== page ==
The film begins when Sara’s father Dave (Steven Waddington), brings Sara (Hannah Murray), to their new residence in Bridgend. Her father is an investigator assigned to the teen suicides. Sara, the new girl in town gradually joins a wild and adventurous group of teens whose cultish and ritualistic behaviors take them into the forest where they strip and baptize themselves in the cool lake then float on their backs as if in a state of suspension between life and death. They perform this and other weird, spooky actions which we come to realize are coded preludes to death, foreshadowing that a member of their group will commit suicide by hanging themselves. Though we expect it, filmmakers still shock us when a teen kills himself and the hanging body is found in the misty forest by the ranging shepherd who cannily snifs the environs for the corpse’s scent. After the body is found, the scene shifts to the virtual world of a secret online chat room and we note how the teens mask their real names and relate innocuous messages which may be coded, but which ultimately remain opaque and mysterious. Online, the teens say goodbye to the one who killed himself. The pattern repeats with both females and males and we are left to wonder why this is happening and, as the entire village wonders, who if anyone is next.
When Sara sees her father making clandestine love to his girlfriend, she is annoyed and distances herself from him; with greater fervency she seeks out the group for solace, eventually accepting their wild behaviors though she doesn’t participate initially and is a voyeur. As her estrangement from her father grows and her relationship with him frosts, she fully engages with the group’s cult-like practices. Swept up with the rituals she is fascinated and lured. As part of the bonding ritual, she falls in love with Jamie (Josh O’Connor). Her father, unable to figure out rhyme or reason for the suicides grows frustrated when a parent blames him indirectly for doing nothing to stop her son’s death. Afraid of this truth, the investigator’s eyes are opened and he realizes he has lost Sara who has become recalcitrant and rebellious. As a father he has changed as well, though he doesn’t understand that he contributes to their relationship deteriorating; his parenting skills are weak, he is neglectful of her and his supervision which has been lax reverts to panicked tyranny. This pushes Sara completely into the group where she submerges her personality and identity. Sara’s father has become representative of one of the deadened parents whose vitality, love and closeness with their children are completely absent.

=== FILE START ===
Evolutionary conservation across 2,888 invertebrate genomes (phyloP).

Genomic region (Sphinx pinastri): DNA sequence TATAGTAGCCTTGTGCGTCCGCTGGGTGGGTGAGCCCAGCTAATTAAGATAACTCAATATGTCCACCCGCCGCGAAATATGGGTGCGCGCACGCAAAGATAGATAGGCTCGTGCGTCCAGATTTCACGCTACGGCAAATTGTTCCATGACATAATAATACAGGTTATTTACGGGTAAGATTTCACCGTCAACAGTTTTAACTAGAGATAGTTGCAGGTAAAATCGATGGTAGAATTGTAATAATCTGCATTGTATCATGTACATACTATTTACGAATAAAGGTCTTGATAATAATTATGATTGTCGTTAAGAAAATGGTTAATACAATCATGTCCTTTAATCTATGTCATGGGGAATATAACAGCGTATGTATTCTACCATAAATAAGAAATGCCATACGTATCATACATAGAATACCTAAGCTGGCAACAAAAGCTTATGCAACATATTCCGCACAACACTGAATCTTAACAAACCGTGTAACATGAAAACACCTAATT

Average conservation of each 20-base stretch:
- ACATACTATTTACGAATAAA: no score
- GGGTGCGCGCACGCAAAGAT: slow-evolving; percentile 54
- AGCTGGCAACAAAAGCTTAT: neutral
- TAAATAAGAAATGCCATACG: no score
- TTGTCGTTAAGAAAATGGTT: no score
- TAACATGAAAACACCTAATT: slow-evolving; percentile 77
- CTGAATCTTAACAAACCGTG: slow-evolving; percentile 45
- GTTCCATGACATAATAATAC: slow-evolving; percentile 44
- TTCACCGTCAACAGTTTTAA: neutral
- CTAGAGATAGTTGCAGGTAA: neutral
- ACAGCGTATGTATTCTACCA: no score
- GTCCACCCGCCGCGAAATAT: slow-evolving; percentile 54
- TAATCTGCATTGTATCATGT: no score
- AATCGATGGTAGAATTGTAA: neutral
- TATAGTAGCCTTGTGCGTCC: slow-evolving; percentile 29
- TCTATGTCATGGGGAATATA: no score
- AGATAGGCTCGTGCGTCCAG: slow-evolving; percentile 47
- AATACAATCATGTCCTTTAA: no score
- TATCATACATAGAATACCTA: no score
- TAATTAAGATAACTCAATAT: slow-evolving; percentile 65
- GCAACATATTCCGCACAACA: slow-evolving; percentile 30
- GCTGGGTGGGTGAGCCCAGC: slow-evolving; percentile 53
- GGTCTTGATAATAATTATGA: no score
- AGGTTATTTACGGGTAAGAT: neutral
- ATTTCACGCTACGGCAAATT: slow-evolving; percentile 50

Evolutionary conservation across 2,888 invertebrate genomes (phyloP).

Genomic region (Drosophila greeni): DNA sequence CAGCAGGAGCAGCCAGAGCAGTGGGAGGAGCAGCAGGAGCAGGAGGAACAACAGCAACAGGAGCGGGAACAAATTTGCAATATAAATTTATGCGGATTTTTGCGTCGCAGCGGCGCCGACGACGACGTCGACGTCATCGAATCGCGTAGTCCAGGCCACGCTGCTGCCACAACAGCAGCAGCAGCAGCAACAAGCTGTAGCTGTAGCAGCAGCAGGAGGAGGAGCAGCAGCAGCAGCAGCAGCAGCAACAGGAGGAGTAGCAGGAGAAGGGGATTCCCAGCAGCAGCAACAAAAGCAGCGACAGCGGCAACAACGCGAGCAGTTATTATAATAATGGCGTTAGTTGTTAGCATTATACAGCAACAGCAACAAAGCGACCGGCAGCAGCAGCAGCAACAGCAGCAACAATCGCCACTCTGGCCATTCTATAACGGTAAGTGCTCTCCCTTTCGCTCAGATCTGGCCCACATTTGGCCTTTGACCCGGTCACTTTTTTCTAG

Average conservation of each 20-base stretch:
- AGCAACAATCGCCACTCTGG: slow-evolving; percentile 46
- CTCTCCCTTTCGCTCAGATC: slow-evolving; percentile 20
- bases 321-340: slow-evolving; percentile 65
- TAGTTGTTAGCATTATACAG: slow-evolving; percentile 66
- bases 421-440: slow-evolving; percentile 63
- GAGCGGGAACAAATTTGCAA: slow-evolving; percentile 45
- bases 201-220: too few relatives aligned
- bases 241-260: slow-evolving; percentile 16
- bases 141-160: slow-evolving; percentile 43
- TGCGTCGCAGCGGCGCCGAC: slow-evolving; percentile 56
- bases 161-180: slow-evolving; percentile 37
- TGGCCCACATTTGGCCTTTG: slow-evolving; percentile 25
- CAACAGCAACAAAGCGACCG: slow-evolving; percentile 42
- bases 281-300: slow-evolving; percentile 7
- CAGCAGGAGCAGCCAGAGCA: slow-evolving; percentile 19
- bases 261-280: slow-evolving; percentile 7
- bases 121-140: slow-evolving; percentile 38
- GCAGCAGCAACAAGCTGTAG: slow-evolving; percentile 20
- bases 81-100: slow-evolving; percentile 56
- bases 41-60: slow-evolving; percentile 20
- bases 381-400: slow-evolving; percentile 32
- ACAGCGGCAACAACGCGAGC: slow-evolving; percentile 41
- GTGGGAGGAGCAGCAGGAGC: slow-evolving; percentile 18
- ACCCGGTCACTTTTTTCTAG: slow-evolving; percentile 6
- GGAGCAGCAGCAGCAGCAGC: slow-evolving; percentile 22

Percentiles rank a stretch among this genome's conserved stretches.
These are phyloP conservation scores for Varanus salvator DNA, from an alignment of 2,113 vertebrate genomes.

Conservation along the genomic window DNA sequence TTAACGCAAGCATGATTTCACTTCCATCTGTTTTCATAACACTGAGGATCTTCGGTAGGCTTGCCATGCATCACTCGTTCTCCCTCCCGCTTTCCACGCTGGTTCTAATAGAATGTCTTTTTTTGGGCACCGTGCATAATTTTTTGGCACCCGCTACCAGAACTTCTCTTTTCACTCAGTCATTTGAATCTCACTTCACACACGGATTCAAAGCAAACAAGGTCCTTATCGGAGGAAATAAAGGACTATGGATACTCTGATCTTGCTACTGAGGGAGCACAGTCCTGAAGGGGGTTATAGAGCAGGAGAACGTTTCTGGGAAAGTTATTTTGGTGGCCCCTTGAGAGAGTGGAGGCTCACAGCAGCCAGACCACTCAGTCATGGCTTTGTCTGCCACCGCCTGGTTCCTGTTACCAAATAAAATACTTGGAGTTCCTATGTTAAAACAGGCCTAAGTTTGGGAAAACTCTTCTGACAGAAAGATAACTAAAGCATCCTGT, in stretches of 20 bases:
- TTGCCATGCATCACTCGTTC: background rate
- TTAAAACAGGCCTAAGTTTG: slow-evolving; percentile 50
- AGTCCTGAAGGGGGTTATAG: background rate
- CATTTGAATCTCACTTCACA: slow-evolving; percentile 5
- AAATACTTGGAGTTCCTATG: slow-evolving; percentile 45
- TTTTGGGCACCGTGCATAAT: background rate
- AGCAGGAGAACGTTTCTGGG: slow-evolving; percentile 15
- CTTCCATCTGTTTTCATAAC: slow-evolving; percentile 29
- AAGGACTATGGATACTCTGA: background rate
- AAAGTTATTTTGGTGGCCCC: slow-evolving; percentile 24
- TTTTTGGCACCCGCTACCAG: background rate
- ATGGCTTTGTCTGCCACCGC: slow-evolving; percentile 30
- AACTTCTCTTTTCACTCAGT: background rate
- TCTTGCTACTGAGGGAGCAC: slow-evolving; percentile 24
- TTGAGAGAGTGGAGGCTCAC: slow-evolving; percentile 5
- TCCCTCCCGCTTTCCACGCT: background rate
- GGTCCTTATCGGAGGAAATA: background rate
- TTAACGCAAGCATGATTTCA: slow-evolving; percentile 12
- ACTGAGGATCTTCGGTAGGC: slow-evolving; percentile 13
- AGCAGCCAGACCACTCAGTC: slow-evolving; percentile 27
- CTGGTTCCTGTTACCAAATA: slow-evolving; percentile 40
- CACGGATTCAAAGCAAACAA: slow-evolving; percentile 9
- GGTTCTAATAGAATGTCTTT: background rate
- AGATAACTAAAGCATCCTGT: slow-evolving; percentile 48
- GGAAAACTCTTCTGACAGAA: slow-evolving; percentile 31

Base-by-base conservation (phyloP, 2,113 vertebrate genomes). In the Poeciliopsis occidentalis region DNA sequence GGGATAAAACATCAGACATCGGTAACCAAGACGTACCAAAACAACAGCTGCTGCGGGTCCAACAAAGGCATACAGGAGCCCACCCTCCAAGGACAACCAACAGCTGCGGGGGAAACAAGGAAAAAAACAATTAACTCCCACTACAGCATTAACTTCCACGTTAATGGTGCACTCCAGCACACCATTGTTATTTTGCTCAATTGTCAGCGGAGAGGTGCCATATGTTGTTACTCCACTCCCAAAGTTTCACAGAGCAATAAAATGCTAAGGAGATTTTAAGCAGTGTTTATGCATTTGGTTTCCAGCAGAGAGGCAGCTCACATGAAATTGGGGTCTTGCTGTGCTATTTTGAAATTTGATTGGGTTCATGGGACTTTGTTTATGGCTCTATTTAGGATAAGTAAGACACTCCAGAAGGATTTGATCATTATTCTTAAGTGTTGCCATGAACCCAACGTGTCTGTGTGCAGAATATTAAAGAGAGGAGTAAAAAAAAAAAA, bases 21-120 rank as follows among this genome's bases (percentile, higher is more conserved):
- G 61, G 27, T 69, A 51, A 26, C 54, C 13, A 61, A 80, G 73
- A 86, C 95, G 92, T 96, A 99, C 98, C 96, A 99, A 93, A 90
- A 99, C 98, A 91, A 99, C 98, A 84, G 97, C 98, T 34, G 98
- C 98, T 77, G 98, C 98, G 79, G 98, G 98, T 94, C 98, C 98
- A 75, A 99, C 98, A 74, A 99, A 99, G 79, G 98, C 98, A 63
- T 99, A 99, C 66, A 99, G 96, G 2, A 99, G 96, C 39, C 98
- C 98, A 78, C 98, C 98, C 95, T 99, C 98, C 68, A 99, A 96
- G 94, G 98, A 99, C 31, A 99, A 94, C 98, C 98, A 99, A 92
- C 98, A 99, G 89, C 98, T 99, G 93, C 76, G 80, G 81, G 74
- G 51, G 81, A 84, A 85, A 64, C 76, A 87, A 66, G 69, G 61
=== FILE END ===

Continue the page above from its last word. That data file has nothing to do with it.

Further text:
As the body count rises and Dave is accused of not “doing his job,” Sara avidly joins the group’s occult rituals. She could help her dad solve the suicides for she has the arcane information he needs, but his autocratic manner and abruptness make him the last person she would confide in. When he threatens her not to see Jamie, she defies him. The tensions heighten when Jamie stumbles upon Sara and another teen and believes they were intimate; Jamie shuns her and proclaims he will “go out of town,” code for joining those who have entered the netherworld. We have come to like this endearing Jamie because of his sensitivity and because he was wrongfully abused by the other cult members. So when he breaks off with Sara, we become frightened that either he or she will add themselves to the growing body count of kids who hang themselves from a tree in the dark, shadowy forest, and end up the subject of private chat room conversations with messages like, “They are happier now.”